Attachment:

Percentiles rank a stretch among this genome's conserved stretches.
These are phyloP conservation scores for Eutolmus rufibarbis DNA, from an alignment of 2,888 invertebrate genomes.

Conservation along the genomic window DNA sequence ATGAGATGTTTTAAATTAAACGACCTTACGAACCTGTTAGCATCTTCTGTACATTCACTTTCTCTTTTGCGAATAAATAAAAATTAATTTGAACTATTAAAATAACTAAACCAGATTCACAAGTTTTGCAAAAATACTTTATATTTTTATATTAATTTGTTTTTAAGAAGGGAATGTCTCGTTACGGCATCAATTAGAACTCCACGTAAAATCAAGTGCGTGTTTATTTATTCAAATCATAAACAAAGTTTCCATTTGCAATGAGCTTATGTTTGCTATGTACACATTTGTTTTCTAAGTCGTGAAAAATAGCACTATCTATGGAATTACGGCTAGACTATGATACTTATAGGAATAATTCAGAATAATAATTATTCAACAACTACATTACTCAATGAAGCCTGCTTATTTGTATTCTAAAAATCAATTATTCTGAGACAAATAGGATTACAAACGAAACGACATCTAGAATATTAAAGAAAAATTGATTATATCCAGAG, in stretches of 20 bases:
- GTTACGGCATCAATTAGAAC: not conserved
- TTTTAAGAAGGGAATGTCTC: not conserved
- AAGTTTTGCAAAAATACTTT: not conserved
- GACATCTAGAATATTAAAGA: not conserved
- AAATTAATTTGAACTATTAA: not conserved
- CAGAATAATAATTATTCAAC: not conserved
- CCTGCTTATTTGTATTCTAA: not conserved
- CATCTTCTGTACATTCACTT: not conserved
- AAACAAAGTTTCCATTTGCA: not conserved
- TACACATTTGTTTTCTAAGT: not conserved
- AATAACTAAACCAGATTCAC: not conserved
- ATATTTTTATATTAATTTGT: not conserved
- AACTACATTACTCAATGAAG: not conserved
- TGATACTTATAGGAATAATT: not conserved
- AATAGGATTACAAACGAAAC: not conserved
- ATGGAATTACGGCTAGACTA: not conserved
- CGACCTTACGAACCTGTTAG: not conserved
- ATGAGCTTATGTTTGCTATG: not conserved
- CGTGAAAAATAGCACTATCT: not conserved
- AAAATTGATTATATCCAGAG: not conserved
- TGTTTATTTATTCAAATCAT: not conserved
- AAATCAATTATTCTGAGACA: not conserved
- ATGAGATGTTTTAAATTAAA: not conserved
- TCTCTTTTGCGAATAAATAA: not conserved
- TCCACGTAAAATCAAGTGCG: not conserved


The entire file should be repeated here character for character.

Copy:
Percentiles rank a stretch among this genome's conserved stretches.
These are phyloP conservation scores for Eutolmus rufibarbis DNA, from an alignment of 2,888 invertebrate genomes.

Conservation along the genomic window DNA sequence ATGAGATGTTTTAAATTAAACGACCTTACGAACCTGTTAGCATCTTCTGTACATTCACTTTCTCTTTTGCGAATAAATAAAAATTAATTTGAACTATTAAAATAACTAAACCAGATTCACAAGTTTTGCAAAAATACTTTATATTTTTATATTAATTTGTTTTTAAGAAGGGAATGTCTCGTTACGGCATCAATTAGAACTCCACGTAAAATCAAGTGCGTGTTTATTTATTCAAATCATAAACAAAGTTTCCATTTGCAATGAGCTTATGTTTGCTATGTACACATTTGTTTTCTAAGTCGTGAAAAATAGCACTATCTATGGAATTACGGCTAGACTATGATACTTATAGGAATAATTCAGAATAATAATTATTCAACAACTACATTACTCAATGAAGCCTGCTTATTTGTATTCTAAAAATCAATTATTCTGAGACAAATAGGATTACAAACGAAACGACATCTAGAATATTAAAGAAAAATTGATTATATCCAGAG, in stretches of 20 bases:
- GTTACGGCATCAATTAGAAC: not conserved
- TTTTAAGAAGGGAATGTCTC: not conserved
- AAGTTTTGCAAAAATACTTT: not conserved
- GACATCTAGAATATTAAAGA: not conserved
- AAATTAATTTGAACTATTAA: not conserved
- CAGAATAATAATTATTCAAC: not conserved
- CCTGCTTATTTGTATTCTAA: not conserved
- CATCTTCTGTACATTCACTT: not conserved
- AAACAAAGTTTCCATTTGCA: not conserved
- TACACATTTGTTTTCTAAGT: not conserved
- AATAACTAAACCAGATTCAC: not conserved
- ATATTTTTATATTAATTTGT: not conserved
- AACTACATTACTCAATGAAG: not conserved
- TGATACTTATAGGAATAATT: not conserved
- AATAGGATTACAAACGAAAC: not conserved
- ATGGAATTACGGCTAGACTA: not conserved
- CGACCTTACGAACCTGTTAG: not conserved
- ATGAGCTTATGTTTGCTATG: not conserved
- CGTGAAAAATAGCACTATCT: not conserved
- AAAATTGATTATATCCAGAG: not conserved
- TGTTTATTTATTCAAATCAT: not conserved
- AAATCAATTATTCTGAGACA: not conserved
- ATGAGATGTTTTAAATTAAA: not conserved
- TCTCTTTTGCGAATAAATAA: not conserved
- TCCACGTAAAATCAAGTGCG: not conserved